Healthy Living Builds 'Cognitive Reserve' in Brain That May Prevent Dementia

By   |  February 6, 2024

By Ernie Mundell HealthDay Reporter  |  Copyright © 2024 HealthDay. All rights reserved.

MONDAY, Feb. 5, 2024 (HealthDay News) -- New research suggests healthy lifestyles can help stave off dementia, perhaps by building a resilient 'cognitive reserve' in the aging brain.

The study was based on the brain autopsies on 586 people who lived to an average age of almost 91. Researchers compared each person's lifestyle and end-of-life mental skills to their neurological signs of dementia, such as brain protein plaques or changes in brain blood flow.

None of these brain factors seemed to greatly affect the positive connection between healthy living and a person's end-of-live mental skills, said a team led by Dr. Klodian Dhana, of Rush University Medical Center in Chicago.

That means that good nutrition, regular exercise and other factors may instead "provide a cognitive reserve" that buffers against negative changes going on within the brain -- allowing older folk to "maintain cognitive abilities" over time, the researchers said.

"You can almost sort of cheat the biology a little bit and still not get the symptomatology as early" as someone who's less healthy, said Dr. Liron Sinvani, who wasn't involved in the study. She directs geriatric hospitalist services at Northwell Health in Uniondale, N.Y.

The study was published Feb. 5 in the journal JAMA Neurology.

As Dhana's group notes, it's long been known that certain lifestyle choices -- eating well, exercising, avoiding smoking and heavy drinking -- are linked to lower rates of dementia.

But how does healthy living work its neurological magic?

To find out, they used data from the ongoing Rush Memory and Aging Project. Over the course of 24 years, the project tracked the lifestyle histories and end-of-life mental function of 586 participants, all of whom died and had donated their brains for autopsy.

The group was long-lived, averaging just under 91. Seventy-one percent were women.

Dhana's group conducted brain autopsies that focused on classic neurological signs of dementia: A buildup of amyloid protein plaques and tangles within brain tissue, as well as changes in the vasculature (circulatory system) of the brain that might point to reduced blood flow caused by events such as strokes or mini-strokes.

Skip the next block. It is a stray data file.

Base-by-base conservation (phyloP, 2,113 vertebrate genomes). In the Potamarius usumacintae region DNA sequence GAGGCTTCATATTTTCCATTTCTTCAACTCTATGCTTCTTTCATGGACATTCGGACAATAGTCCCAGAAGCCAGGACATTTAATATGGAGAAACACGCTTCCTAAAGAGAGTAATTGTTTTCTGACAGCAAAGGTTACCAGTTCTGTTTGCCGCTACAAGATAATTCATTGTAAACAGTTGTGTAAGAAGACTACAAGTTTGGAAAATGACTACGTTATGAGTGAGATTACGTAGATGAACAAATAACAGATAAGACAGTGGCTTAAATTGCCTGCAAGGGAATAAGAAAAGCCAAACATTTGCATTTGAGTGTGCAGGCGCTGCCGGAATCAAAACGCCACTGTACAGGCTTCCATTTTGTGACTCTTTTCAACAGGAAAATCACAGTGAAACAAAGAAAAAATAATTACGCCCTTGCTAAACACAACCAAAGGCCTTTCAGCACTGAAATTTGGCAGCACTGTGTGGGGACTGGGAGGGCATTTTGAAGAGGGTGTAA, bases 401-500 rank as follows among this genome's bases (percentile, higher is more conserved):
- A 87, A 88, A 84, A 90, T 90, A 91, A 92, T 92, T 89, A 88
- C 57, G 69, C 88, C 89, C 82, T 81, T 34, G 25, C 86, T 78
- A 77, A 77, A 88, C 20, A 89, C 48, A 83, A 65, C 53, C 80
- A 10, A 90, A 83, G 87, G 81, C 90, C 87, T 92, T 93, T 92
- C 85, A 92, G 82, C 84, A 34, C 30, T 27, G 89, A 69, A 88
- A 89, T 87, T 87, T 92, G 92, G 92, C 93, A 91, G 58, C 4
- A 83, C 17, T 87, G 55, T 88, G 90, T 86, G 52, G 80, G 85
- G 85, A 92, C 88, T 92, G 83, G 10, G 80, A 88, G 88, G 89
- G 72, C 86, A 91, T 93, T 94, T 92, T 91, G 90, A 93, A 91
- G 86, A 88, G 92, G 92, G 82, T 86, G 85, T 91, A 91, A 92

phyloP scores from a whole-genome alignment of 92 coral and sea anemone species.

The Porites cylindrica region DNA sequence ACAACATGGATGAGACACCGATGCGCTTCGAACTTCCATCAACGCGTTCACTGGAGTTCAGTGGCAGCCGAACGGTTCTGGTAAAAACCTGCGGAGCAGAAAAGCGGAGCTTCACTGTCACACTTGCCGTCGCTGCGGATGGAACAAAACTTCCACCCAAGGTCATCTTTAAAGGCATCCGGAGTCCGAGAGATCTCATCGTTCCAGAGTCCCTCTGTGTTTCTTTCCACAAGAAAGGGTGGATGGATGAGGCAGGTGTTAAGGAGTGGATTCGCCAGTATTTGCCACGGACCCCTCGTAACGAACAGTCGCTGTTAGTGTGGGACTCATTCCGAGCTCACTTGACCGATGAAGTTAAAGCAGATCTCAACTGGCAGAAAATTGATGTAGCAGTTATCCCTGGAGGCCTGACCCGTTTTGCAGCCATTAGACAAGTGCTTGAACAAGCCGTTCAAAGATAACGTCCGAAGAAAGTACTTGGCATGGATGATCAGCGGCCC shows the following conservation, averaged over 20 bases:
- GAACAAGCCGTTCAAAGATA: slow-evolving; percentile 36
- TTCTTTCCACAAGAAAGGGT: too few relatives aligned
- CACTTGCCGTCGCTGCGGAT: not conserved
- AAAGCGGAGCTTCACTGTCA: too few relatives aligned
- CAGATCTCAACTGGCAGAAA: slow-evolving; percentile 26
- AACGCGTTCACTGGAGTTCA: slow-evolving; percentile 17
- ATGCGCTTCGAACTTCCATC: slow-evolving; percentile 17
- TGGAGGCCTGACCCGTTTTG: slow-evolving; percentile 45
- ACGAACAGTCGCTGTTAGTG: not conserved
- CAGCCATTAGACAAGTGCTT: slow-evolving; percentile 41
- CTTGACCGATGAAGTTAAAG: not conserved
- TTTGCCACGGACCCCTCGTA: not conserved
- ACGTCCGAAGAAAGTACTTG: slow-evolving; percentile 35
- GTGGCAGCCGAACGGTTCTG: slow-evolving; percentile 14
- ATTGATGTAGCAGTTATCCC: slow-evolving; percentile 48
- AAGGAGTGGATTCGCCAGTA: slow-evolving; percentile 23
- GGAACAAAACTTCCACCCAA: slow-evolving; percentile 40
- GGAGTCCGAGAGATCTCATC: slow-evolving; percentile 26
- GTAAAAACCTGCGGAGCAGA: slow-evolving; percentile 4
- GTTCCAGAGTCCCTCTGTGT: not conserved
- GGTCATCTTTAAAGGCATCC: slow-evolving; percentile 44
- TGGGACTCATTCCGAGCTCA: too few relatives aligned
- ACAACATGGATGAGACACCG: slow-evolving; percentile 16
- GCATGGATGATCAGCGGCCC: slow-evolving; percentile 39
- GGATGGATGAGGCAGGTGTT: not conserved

As expected, they found that folks who'd lived very healthy lives were far more likely to maintain their wits as they neared the end of life. Every one-point increase in a person's "lifestyle score" was associated with a rise in their "global cognitive score" at the end of life, the researchers found.

However, most of that relationship had little correlation with brain changes seen on the autopsies.

In other words, even though protein plaques and tangles or impaired vasculature might appear in the brain of a deceased person who'd lived in a healthy way, that person's mental scores remained high.

The only (very slight) effect was seen for the buildup of amyloid plaques in the brain. Dhana's group calculated that reductions in amyloid plaque might account for 11.6% of the lifestyle/cognition relationship.

All of this bolsters the notion that healthy living provides the aging brain with some kind of "reserve," allowing it to function well even while changes that typically signal dementia are unfolding.

So, "if you take two people and they both have the same amount of this bad protein in their brain, the person who has the healthier lifestyle will be able to have better function, cognitively," explained Sinvani, who is also professor of medicine at the Zucker School of Medicine at Hofstra/Northwell.

"You can function at a higher level, function normally, function without impairment for longer," she said.

When it comes to exercise, Sinvani believes the study also shows that you're "never too old and never too frail to start improving your lifestyle."

Current exercise recommendations call for at least a total of 150 minutes of physical activity per week. For older folks who've been inactive for a long time, Sinvani suggests consulting with a doctor and/or personal trainer before launching into a workout regimen.

More information

There's more on the interplay between lifestyle and brain health at the U.S. Center for Disease Control and Prevention.

SOURCES: Liron Sinvani, MD, geriatrician hospitalist and professor, medicine, Zucker School of Medicine at Hofstra/Northwell and Feinstein Institutes for Medical Research; and director, geriatric hospitalist services, Northwell Health, Uniondale, N.Y.; JAMA Neurology, Feb. 5, 2024